A quick coupe that played the no muss, no fuss sophisticate to the bare-knuckled parking cone terrors from other makers, preferring to waft down motorways effortlessly and carve curves with a breath of body roll before tightening up and slingshotting through. An automotive Venus de Milo that made public art wherever it was parked, a location which was increasingly "unsold on the dealership lot" -- hence all the past tense here -- artwork increasingly curated and maintained by guys who chain smoke and wear penny loafers and Hawaiian shirts to work.

It's hard to tell whether the broad-shouldered body sculpting that demanded middle-rear-seat-robbing capacity killed this three-door coupe or corporate safety culture that demanded the inboard location of just two rear seats for occupant protection instead of trying to squeeze three like everybody else. Choose the excuse from either marketing department or just admit it was hard to get in back there. Or admit that this small Euro hatchback capable of the same track numbers as the original Porsche Boxster might have been more successful had it been marketed to the two-seater crowd, which never expects much in the way of cargo space and would be grateful for the two extra hard-to-get-to seats if also ungrateful for the fixed roof overhead.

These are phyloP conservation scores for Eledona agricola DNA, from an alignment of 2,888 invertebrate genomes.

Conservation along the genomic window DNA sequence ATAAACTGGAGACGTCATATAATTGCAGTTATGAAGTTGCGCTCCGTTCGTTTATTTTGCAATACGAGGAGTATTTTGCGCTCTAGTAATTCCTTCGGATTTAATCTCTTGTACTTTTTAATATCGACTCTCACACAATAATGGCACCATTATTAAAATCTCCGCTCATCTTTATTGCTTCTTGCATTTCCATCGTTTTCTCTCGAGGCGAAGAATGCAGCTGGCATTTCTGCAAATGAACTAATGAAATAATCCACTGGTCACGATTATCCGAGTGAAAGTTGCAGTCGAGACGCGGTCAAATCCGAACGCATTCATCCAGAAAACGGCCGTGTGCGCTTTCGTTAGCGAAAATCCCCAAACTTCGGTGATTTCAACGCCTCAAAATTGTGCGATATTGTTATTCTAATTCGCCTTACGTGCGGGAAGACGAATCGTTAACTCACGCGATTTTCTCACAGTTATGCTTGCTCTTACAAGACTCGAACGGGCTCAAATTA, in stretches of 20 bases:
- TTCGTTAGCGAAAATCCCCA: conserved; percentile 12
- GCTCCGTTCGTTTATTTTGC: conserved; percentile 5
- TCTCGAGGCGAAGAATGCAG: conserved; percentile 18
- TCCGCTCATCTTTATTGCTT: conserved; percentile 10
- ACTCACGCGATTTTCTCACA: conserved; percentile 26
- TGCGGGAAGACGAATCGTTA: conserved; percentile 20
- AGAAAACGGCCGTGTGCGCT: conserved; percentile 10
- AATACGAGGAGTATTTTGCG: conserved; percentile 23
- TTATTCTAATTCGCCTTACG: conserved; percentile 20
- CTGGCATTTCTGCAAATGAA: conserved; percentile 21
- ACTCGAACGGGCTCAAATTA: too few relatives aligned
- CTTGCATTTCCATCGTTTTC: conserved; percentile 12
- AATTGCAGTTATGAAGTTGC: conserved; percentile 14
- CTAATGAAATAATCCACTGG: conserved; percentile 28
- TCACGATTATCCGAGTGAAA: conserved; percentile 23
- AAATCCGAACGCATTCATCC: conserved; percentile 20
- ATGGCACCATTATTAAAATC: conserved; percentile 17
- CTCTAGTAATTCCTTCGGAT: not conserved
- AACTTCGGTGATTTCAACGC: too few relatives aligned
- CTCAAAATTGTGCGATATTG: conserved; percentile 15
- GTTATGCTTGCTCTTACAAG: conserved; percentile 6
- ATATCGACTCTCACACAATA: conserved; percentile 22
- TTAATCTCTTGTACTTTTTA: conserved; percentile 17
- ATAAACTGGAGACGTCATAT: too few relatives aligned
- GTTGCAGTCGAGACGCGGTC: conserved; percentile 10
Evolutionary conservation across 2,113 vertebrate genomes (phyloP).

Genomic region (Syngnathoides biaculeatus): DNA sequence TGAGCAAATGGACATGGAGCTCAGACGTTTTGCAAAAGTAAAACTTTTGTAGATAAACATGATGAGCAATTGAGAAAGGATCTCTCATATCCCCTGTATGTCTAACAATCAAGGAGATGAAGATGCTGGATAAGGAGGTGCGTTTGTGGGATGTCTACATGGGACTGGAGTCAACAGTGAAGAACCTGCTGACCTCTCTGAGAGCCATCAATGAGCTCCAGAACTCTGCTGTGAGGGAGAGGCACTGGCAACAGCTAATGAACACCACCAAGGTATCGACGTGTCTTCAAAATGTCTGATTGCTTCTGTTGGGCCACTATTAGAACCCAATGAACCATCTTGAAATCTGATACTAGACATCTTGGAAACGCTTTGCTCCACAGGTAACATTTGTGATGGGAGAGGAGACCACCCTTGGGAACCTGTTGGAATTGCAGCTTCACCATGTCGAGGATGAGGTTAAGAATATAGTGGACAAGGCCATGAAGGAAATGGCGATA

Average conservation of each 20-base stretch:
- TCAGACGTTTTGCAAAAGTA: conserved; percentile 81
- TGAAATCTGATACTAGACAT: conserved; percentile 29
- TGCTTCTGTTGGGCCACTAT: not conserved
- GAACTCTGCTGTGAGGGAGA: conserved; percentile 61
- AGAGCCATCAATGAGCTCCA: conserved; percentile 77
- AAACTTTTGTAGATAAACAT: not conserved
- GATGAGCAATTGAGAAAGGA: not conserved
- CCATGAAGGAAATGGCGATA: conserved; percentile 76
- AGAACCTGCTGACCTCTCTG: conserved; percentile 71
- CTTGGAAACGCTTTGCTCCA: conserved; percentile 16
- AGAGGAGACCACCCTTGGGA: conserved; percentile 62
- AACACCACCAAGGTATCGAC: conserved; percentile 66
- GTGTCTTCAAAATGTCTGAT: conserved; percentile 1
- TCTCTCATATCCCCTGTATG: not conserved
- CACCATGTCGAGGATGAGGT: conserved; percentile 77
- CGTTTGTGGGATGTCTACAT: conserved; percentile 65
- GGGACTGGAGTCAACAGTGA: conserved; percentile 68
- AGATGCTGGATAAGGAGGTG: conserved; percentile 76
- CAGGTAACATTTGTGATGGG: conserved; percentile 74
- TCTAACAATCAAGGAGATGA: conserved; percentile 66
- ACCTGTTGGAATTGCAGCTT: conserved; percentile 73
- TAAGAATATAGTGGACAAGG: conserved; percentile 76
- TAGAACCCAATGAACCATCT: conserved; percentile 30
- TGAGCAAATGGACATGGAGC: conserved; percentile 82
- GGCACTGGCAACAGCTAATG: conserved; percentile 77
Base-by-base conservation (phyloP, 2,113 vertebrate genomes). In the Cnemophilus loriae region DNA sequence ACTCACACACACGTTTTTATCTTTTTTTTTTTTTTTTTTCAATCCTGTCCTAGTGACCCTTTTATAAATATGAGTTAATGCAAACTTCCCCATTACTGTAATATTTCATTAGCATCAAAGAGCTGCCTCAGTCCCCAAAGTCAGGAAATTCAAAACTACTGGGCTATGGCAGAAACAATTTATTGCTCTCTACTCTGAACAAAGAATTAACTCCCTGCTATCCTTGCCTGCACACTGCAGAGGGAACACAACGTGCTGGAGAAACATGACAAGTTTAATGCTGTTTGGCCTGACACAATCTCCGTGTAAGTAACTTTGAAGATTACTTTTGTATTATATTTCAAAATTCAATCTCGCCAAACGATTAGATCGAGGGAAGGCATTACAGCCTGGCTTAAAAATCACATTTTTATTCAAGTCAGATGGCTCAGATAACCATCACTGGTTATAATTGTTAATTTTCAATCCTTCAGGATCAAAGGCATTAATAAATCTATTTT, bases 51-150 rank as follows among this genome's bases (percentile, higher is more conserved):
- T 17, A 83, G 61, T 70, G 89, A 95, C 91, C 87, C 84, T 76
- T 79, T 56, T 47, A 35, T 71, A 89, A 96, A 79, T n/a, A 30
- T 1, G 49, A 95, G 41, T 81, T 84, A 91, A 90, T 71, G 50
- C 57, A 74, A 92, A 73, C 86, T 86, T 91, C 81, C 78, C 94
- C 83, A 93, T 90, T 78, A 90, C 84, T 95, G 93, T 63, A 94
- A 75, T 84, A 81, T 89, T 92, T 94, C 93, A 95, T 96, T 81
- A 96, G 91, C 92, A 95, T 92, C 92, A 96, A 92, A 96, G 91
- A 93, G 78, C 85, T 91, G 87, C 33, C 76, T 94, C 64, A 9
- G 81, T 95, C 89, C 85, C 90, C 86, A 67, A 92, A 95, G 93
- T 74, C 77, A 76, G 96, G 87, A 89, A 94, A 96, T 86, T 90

History will conduct the autopsy: Aztek or Ghia.

As your unhumble car czar votes the latter, get one while you can if you don't need five seats. Just ignore the balloons and free popcorn and check the ashtrays before you drive off.

Wednesday, February 1, 2012

A Brief State of the Car Czar Address

It's been three years since your UnHumble Car Czar appointed himself the nation's car czar during the confusion of a socio-economic-upheaval. No drone strikes means the boss approves.

Issuing edicts to large corporations in a blog has gone well to-date, with the following blog-and-you-shall-receive orders filled:

Industry: Don't Fall for the Smug Car (I am the Car Czar, 1/3/2009)
Industry: Leave the Hummer in the Ditch (I am the Car Czar, 1/3/2009)
Car and Driver: Heal Thyself (I am the Car Czar, 1/10/2009)
BMW: Not Rocker Buttons ... Paddle Shifters (I am the Car Czar, 1/31/2009)
Wendy's: We Want English with That (I am the Car Czar, 12/16/2009)
Chevrolet: Drop a Z06 Engine in a Corvette Convertible (I am the Car Czar, 3/15/2011)

Visit this page infrequently for updates.

Still working on getting Brian Barnhardt out of racing and mandatory plaid seats out of reasonably-priced GTIs.